Peach, Prunus persica, is a deciduous tree that belongs to the subfamily Prunoideae of the family Rosaceae. It is famous all around the globe thanks to the juicy edible fruits called peach. This plant is native to China, and it has been widely cultivated in Persia, from where it arrived to Europe. Even the species name bears a reminiscence of the ancient kingdom of Persia – Persica.

Peaches are first mentioned in ancient Chinese scriptures from the 10th century BC, where they were regarded as the most precious fruit, favored by emperors and nobles. The peach entered the Europe after the Alexander Great conquered the Persians and brought into his homeland what was then called “Persian apple.” French word for apple is “pêche,” and this is how the modern English name for peach came to life.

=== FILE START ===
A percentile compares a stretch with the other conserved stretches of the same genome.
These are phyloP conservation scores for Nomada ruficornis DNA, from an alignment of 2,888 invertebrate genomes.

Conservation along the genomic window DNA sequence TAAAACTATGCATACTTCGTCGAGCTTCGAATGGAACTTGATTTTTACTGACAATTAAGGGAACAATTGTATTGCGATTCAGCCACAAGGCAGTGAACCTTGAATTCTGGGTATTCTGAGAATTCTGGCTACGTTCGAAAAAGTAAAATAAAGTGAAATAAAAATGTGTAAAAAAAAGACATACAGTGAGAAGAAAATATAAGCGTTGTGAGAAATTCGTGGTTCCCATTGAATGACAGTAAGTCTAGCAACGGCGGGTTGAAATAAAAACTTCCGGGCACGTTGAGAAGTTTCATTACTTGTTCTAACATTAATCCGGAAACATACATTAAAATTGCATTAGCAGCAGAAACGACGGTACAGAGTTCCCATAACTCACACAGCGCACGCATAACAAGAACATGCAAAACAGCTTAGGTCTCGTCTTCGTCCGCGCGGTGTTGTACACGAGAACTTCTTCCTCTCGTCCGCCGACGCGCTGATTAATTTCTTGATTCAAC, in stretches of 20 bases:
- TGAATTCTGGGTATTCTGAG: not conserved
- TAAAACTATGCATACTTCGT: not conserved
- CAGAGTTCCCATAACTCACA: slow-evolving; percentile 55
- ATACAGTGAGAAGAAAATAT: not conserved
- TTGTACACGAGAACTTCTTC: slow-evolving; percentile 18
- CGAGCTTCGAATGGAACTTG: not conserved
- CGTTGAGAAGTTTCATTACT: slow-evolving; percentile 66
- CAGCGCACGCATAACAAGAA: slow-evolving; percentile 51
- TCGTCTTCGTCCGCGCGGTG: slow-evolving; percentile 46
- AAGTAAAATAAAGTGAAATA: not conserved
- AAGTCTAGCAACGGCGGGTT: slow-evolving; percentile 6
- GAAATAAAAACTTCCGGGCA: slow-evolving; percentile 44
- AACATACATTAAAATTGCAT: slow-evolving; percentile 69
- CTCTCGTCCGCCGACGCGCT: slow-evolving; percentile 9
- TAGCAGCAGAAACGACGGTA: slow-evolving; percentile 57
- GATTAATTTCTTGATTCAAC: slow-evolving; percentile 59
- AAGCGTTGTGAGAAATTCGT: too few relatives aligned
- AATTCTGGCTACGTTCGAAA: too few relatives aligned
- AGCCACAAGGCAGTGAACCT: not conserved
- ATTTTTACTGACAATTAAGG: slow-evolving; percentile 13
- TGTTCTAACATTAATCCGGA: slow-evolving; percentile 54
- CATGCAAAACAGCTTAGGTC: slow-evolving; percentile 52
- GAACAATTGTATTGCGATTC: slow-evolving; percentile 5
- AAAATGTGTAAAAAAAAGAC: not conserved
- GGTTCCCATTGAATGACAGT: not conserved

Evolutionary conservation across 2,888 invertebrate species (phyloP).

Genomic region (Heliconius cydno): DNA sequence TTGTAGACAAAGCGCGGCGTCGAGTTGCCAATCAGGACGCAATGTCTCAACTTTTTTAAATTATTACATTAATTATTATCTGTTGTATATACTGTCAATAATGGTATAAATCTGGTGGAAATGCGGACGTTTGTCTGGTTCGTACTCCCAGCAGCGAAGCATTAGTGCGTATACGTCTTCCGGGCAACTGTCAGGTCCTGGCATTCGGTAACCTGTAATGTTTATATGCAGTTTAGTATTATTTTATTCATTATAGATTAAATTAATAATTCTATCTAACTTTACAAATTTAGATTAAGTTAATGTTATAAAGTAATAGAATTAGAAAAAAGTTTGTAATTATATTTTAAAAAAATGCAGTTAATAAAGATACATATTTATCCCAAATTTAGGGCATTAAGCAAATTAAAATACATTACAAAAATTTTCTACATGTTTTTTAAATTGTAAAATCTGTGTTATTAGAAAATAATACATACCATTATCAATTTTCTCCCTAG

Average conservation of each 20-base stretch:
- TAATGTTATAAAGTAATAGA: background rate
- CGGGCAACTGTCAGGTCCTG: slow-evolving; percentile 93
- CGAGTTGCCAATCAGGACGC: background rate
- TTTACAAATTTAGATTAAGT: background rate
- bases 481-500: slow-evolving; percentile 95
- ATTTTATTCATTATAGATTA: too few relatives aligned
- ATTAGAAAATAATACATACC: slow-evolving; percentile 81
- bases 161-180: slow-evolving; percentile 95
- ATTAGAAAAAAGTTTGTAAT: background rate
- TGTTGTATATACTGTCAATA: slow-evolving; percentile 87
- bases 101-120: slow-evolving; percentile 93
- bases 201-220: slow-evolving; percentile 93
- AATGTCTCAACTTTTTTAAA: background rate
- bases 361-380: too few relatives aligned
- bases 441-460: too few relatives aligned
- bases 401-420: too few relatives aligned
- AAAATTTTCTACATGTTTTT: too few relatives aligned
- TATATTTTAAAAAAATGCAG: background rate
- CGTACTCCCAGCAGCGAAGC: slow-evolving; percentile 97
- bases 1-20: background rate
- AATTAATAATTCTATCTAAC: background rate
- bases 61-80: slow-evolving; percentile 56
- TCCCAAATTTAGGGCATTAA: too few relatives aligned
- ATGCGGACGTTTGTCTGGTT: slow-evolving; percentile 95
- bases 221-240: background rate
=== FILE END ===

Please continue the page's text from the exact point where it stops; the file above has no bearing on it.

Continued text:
The people of the Americas have become acquainted with the peach in 17th century, thanks to the Spanish explorers. The plant was for long time regarded as a rare delicacy, until the commercial production of peaches begun in the 19th century. The fruit of a peach has yellowish flesh full of fresh juices and delicate aroma that is typically sweet with just a little bit of acidity. Depending on the sort, the exact aroma may vary greatly, being more or less sugary, savory or juicy. There are more than 700 varieties of peaches, and some of them are even completely flat, shaped like hockey pucks! The most popular variants are, however, round ones – especially nectarines, a cultivar group of peaches distinguished by smooth fuzzy-less peach.